After months of review, the School Board unanimously denied Loudoun County’s first charter school application Aug. 8.
School Board member J. Warren Geurin (Sterling) made the motion to deny the Sterling-based nonprofit Blue Hill Foundation’s application. The plan failed to offer the school system anything it didn’t offer.
"We already do everything of major importance that they do in their application," Geurin said. "I’m disappointed."
IN FEBRUARY, the Blue Hills Foundation, an organization set up to assist educators, business owners and residents start charter schools in Northern Virginia, submitted a charter school application to the School Board to open the Loudoun Science Academy.
Under their plan, the publicly-funded, tuition-free, nonselective, nonreligious school would offer Loudoun County residents rigorous math, science and college preparatory classes, a peer mentor program, individual attention, small classes, online student progress reports and language classes.
In March, administrators recommended the School Board deny the application based on gaps in the plan.
At a June public hearing, Blue Hills Foundation vice president Hasan Burk failed to convince the board of a need for the alternative school.
The Blue Hills Foundation defines its mission to provide a sound foundation in science, mathematics and technology to a diverse population in an enriched environment and to boost the number of students to be placed in higher education institutions, in its application.
"I do not believe you have any idea what courses are actually taught in the 10 Loudoun County Public School high schools or any concept of AP [advanced placement] courses," Geurin said in June.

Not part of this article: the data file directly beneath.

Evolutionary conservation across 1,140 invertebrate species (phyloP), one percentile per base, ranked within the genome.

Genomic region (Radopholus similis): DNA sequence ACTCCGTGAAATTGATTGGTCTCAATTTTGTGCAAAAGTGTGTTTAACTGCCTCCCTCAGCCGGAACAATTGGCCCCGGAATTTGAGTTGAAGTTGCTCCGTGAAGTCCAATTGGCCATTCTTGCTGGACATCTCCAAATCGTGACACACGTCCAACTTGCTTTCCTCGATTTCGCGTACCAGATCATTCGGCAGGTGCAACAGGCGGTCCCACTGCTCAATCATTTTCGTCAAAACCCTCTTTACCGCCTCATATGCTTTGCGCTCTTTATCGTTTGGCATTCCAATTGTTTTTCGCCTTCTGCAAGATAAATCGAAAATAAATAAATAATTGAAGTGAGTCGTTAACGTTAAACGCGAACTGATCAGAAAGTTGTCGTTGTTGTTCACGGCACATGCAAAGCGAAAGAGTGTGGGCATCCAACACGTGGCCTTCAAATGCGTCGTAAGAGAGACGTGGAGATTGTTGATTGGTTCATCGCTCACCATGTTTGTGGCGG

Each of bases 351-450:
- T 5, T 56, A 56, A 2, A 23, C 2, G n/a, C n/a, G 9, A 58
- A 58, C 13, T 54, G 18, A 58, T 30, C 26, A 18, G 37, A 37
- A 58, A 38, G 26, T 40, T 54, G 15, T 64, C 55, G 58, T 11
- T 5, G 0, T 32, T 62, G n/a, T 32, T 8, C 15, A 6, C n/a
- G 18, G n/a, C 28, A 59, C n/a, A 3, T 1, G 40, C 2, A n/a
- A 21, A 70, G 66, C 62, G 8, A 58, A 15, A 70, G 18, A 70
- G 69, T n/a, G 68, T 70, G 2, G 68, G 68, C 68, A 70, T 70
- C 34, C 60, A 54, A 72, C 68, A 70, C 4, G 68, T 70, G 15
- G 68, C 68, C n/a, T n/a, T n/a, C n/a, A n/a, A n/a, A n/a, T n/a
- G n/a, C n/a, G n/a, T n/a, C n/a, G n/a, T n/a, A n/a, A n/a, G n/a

Geurin pointed out that 43.46 percent of white students, 20 percent of Hispanic students, 21.8 percent of black students and 49.3 percent of Asian students are enrolled in AP courses. Fifty-one percent of Loudoun County public high school students graduated with advanced-placement degrees.
"What evidence do you have to convince anyone that we are not currently serving students who desire to enroll in AP courses?" he asked.
Burk didn’t have any answers to the board’s questions at the public hearing, but said he would get back to them as soon as possible.
Superintendent Edgar B. Hatrick, at the June public hearing, assured Burk that Loudoun County Public Schools has always offered rigorous math, science and college predatory classes.
"We’ve had college preparatory programs since 1963 when I was a student in this school system," Hatrick said, "and it has been in place ever since."
AFTER THE PUBLIC HEARING, the School Board gave Burk and his team an opportunity to go back and revise their plan.
On Tuesday night, Deputy Superintendent Ned B. Waterhouse said he reviewed the Blue Hills Foundation’s answers to a list of questions and advised board members to deny the plan once again.
"Our opinion is the same. It’s unchanged," he said.
John A. Andrews (Potomac) said he is not opposed to charter schools.
"I was hoping that the first charter school application would have met more of our guidelines and policies," he said. "I look forward to future charter school submissions."
"This is really about the deficiencies in the application," Geurin said.
Blue Hills Foundation representatives were not at the meeting to comment.